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Reducing intestinal fungi slowed disease progression in mice
Proof-of-concept study suggests a noninvasive test for specific microbial population patterns could be used to detect advanced nonalcoholic fatty liver disease
Dr. Karen Nelson, President, J. Craig Venter Institute, among the 84 newly elected members.
Team of scientists created 1,000 3-D protein structures to be used for drug and vaccine research
This multi-institutional effort is also supported by the Human Vaccines Project Bioinformatics and Data Management Core, located at the J. Craig Venter Institute and the San Diego Super Computer Center at the University of California, San Diego. The Core will analyze the enormous data sets generated by the effort.
An international team of researchers has identified the genetic mutations which allowed microalgae (phytoplankton) from the Southern Ocean to adapt to extreme and highly variable climates – a step towards understanding how polar organisms are impacted by climate change.
A new proof-of-concept study by researchers from the University of California San Diego succeeded in training computers to “learn” what a healthy versus an unhealthy gut microbiome looks like based on its genetic makeup.
J. Craig Venter, Ph.D. among inductees
We passed through the gigantic Miraflores locks on the Pacific side of the Panama Canal this morning, and now we are in front of the Smithsonian Tropical Research Station on Lake Gatun. The Sorcerer has sampled here on two other occasions, so to continue our time course evaluation, we ready the...
As we round the southern most point on our trip we notice that the water has gone from blue to green, and that there appear to be surface current and eddies in the water. We decide to stop and have a look with the CTD. As we lower the instrument from the aft cockpit, we encounter a layer of...
In Nicaraguan waters is a regular spring upwelling event sometimes referred to as the Costa Rican dome. Winds blow across the Central American Isthmus near Lake Nicaragua and contribute to an upwelling of nutrient rich waters. These nutrients enable phytoplankton to grow, and as we approach the...
We spend the day transiting the famously capricious Gulf of Tehuantepec, but today winds were calm, and we were able to cut across the bay in good time. At the southern end of the gulf is an underwater seamount, so we maneuver the Sorcerer over the seamount in hopes of encountering an...
There probably isn’t a harbor in Mexico more impacted by tourism and development than Acapulco. We pull into the stunningly beautiful harbor and sample in front of an area of high rise hotels. The depth of the spot we sampled is only 40 feet, so we just take a surface water sample. Of...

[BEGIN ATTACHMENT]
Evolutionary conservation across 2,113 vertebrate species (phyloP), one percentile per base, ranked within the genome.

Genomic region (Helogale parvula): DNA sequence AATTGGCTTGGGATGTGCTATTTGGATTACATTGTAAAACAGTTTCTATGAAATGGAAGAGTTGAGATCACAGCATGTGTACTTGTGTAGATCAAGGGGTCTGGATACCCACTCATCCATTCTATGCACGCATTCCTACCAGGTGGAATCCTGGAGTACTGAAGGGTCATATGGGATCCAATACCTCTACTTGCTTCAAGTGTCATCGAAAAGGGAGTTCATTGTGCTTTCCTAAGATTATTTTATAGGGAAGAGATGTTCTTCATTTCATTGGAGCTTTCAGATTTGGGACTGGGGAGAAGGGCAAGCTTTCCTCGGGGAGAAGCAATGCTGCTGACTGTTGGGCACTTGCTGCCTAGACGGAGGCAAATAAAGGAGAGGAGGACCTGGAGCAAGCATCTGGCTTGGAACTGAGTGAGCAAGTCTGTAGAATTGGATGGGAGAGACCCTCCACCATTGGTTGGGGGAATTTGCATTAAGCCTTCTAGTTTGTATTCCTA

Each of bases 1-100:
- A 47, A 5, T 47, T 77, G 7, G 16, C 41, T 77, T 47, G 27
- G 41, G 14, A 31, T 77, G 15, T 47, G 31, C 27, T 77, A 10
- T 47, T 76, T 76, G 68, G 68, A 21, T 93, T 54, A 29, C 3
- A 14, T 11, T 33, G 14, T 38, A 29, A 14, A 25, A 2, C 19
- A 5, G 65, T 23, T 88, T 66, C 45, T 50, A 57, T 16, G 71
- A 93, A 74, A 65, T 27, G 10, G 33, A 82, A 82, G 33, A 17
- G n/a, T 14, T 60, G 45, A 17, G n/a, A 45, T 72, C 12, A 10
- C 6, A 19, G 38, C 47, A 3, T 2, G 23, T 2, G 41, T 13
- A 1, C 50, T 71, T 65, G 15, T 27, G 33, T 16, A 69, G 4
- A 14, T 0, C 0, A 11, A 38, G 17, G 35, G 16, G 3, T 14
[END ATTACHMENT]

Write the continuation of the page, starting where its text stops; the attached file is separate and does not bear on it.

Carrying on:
Just south of Puerto Vallarta is Cabo Corrientes, and our satellite data indicate a large bloom extending 25 miles off the coast. As we enter the bloom the water turns an intense green, and there are numerous fish feeding in the area. Sampling conditions are ideal: bright sunshine, light...
Sampling today starts before sunrise when we arrive at Puerto Vallarta. In conjunction with our Mexican collaborators, we are investigating the influence of coastal development, particularly intensive tourism, on marine microbiota, so we take a sample of surface water in Banderas Bay and leave...
Winds have picked up considerably in the last 36 hours, and tonight they are blowing in the 25 to 30 knot range, below gale force but still too strong to safely deploy our instrumentation. We sail past the plankton bloom near Cedros Island without stopping, but you can see the sparkle of the...
We left under clear skies and light winds, and within hours of heading out, we were sampling the waters off of the Coronado Islands near the US/Mexican border and plotting our sampling schedule for the next few days. The team passed around the latest satellite data from SeaWiFS, NASA’s global...
After two years of intensive sampling in the waters off California and the west coast of the United States, the Sorcerer II Expedition embarked once again on March 21, 2009. Our destination: the Baltic, Black and Mediterranean Seas. Funded by generous donations from the Beyster Family...
J. Craig Venter, PhD, argues scientists have “a moral obligation to communicate what they're doing to the public,” and that more studies deserve greater public criticism.
The discovery could sharpen scientists’ understanding of which functions are crucial for normal cells and what the many mysterious genes in these organisms are doing
The J. Craig Venter Institute is the recipient of three awards totaling more than $1.5M to study SARS-CoV-2 and heart disease
U.S. researchers have been slow to perform the genetic sequencing that will help clarify the situation
Twenty years ago, President Bill Clinton announced completion of what was arguably one of the greatest advances of the modern era: the first draft sequence of the human genome.
The human genome is 99% decoded, the American geneticist Craig Venter announced two decades ago. What has the deciphering brought us since then?
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